Building climate resilience one harvest at a time

Nepalese farmer in agricultural setting.
Gayadin Chaudhary plants sugarcane in Lalitpur, Nepal where he is part of the community disaster management committee.

Farmers in the far west region of Nepal had been grappling with how to deal with the impact of climate change, natural disasters, and maintaining their livelihoods. Year after year, water rose from nearby rivers and wiped out crops and livestock, forcing families from their homes. Some of the major floods were so devastating that it drove farmers to abandon their land. The farmers needed to adapt to the inevitable seasonal heavy rainfall that threatened their lives and livelihoods. The community worked with Mercy Corps and found a solution: planting sugarcane.

As the Asia Climate Change Advisor for Mercy Corps, I work with our country teams to support programmes that can foster socio-economic growth amidst the climate crisis. Since 2013, our programme, Managing Risk Through Economic Development (MRED), has supported communities across the region to build resilience to events like disasters and climate change. By working with government agriculture departments and community members, we identified crops that could help reduce damage caused by disasters while also generating income. In the areas we work in Nepal, it turned out sugarcane was one of the best crops for the job. The tall, dense stalks of sugarcane have deep roots that grow far into the ground and can tolerate flooded conditions for up to two weeks. Sugarcane could be planted in riverbanks to prevent erosion and flooding in areas that were prone to them, while also generating income since there’s demand for the crop.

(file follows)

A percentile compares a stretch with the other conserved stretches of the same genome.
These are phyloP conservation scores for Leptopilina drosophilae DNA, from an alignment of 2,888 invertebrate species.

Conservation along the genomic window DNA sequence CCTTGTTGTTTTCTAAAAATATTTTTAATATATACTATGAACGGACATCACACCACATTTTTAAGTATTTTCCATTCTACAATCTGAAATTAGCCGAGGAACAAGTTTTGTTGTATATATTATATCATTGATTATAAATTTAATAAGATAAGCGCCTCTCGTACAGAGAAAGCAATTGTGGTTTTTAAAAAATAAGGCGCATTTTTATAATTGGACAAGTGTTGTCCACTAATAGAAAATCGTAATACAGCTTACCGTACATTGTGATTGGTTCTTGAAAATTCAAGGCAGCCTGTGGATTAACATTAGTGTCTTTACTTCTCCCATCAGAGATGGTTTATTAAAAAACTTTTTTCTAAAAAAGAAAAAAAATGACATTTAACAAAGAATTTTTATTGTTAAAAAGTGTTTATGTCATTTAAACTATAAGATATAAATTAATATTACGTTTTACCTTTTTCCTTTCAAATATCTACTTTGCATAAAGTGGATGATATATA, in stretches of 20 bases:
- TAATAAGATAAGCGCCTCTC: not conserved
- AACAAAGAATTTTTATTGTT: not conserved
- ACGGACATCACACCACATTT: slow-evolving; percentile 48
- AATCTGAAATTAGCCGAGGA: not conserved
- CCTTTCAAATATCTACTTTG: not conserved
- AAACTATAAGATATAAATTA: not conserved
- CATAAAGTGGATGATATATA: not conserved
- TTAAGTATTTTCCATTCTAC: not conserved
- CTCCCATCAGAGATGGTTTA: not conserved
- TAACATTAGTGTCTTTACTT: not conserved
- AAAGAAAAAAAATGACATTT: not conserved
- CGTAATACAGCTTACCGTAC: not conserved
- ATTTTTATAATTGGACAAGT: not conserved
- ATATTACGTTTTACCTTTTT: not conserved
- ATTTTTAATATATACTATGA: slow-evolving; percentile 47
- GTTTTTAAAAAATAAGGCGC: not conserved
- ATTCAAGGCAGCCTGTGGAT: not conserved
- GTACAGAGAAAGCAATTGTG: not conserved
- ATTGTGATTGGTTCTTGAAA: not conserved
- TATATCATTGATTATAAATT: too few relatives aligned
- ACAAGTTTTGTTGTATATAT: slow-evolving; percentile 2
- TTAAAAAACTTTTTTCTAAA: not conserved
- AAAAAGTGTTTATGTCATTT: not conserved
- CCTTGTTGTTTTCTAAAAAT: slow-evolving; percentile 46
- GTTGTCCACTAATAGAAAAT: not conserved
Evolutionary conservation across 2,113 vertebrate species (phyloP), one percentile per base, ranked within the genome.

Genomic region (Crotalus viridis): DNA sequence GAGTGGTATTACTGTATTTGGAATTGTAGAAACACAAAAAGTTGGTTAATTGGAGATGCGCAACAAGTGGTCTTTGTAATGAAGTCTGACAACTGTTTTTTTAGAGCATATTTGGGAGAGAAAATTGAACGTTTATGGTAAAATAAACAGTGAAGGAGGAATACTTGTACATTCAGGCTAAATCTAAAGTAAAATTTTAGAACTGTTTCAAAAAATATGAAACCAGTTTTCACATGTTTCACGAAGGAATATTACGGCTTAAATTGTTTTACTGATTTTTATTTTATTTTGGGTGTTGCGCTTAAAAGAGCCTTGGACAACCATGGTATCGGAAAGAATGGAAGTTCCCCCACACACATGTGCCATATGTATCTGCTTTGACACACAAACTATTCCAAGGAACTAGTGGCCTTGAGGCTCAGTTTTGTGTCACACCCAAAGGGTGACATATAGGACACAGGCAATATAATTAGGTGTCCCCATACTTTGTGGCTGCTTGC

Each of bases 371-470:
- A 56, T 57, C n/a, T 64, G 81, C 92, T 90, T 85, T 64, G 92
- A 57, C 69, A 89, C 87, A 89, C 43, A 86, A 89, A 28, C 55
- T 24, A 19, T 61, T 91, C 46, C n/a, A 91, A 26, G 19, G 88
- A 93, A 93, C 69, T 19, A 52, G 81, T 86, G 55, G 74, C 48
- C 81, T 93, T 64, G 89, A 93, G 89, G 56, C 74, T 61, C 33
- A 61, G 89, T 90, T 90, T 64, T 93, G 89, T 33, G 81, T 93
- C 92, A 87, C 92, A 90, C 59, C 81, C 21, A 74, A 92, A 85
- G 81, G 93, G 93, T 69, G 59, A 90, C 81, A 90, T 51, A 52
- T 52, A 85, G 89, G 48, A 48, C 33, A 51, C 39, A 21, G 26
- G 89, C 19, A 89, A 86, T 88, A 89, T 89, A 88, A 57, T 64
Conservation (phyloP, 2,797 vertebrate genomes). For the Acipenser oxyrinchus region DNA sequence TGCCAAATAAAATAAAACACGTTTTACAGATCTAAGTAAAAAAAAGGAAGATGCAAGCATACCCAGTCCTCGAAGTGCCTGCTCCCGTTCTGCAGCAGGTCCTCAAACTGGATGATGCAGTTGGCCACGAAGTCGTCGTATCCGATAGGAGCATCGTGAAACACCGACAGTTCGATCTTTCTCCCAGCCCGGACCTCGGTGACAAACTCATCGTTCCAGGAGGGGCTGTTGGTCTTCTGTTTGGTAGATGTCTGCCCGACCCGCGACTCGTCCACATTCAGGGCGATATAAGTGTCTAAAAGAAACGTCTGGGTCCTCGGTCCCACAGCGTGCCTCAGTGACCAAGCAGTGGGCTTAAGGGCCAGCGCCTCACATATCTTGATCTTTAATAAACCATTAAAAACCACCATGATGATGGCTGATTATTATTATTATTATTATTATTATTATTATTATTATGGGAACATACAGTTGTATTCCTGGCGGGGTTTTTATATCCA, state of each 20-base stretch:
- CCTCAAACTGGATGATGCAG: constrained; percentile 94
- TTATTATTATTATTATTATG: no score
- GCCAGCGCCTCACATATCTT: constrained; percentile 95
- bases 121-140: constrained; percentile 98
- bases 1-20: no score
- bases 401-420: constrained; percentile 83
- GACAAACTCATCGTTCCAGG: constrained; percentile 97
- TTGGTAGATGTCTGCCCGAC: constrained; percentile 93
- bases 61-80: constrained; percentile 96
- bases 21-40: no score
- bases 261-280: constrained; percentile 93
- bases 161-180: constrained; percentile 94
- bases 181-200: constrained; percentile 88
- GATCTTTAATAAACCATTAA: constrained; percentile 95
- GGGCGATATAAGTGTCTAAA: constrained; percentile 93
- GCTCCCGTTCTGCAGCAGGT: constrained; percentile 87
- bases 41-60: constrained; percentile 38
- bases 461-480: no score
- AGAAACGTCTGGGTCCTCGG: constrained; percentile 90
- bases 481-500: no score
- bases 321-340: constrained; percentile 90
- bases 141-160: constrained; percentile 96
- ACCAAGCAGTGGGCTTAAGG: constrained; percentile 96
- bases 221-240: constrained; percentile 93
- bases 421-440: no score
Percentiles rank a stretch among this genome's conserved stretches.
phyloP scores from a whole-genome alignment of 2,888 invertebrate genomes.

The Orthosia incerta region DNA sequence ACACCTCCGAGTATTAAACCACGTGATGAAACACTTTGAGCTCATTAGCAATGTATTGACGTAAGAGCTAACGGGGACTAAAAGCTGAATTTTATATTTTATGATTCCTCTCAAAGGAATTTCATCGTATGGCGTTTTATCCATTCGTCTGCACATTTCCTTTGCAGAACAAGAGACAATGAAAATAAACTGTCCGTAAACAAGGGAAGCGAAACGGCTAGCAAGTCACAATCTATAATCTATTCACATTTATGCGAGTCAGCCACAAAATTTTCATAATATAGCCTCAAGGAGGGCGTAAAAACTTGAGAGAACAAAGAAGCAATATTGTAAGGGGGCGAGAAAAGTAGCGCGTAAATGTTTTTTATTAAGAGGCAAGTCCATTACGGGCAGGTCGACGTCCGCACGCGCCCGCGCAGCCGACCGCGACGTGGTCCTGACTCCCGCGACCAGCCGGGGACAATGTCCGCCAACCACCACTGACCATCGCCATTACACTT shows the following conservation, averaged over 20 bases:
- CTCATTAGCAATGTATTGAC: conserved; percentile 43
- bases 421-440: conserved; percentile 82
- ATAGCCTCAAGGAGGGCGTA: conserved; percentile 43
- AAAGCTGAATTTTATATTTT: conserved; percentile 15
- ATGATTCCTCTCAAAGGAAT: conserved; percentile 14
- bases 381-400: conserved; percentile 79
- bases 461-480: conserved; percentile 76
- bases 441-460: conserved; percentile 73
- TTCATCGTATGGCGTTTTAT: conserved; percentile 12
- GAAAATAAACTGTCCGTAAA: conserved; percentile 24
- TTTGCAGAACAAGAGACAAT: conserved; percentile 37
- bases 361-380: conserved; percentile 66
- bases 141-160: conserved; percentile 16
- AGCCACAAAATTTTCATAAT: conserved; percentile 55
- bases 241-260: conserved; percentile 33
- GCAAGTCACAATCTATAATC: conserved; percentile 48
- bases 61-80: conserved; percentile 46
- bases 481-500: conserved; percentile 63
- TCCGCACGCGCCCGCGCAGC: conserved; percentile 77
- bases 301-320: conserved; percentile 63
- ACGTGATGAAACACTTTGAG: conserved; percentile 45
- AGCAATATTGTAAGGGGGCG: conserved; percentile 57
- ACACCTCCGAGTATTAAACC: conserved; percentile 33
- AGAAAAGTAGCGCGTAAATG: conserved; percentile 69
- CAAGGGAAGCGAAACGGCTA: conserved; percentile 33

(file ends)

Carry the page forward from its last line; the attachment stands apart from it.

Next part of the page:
Nepalese farmer in agricultural setting.
In Lalitpur, Nepal, Sarita Chaudhary lives in the indigenous Tharu village that was displaced by flooding a decade ago. By planting sugarcane along the riverbank, the flood risk was decreased and the entire community was able to return home.

In a region that is highly vulnerable to climate-related disasters, it was vital to create sustainable solutions that helped communities strengthen their livelihoods and prepare for future crises. Assisting farmers with their sugarcane farming was just one aspect of the sustainable work Mercy Corps provided to support climate resilience in Nepal. Recently, I had the pleasure of chatting with Kristy Drutman from Brown Girl Green, where I shared more about the MRED programme and our work with farmers.

The Brown Girl Green platform includes a podcast, YouTube channel, and a blog, where Kristy speaks with activists, highlights organisations, and examines ideas around climate justice. Through Brown Girl Green, she explores what it means to be an inclusive environmentalist in a time of climate crisis. We talked about the importance of centring solutions around people who are most impacted, how climate change disproportionately impacts women, why building climate resilience is essential, and more. I’m excited to share our conversation about how Mercy Corps is working to tackle climate change—please check out the video below.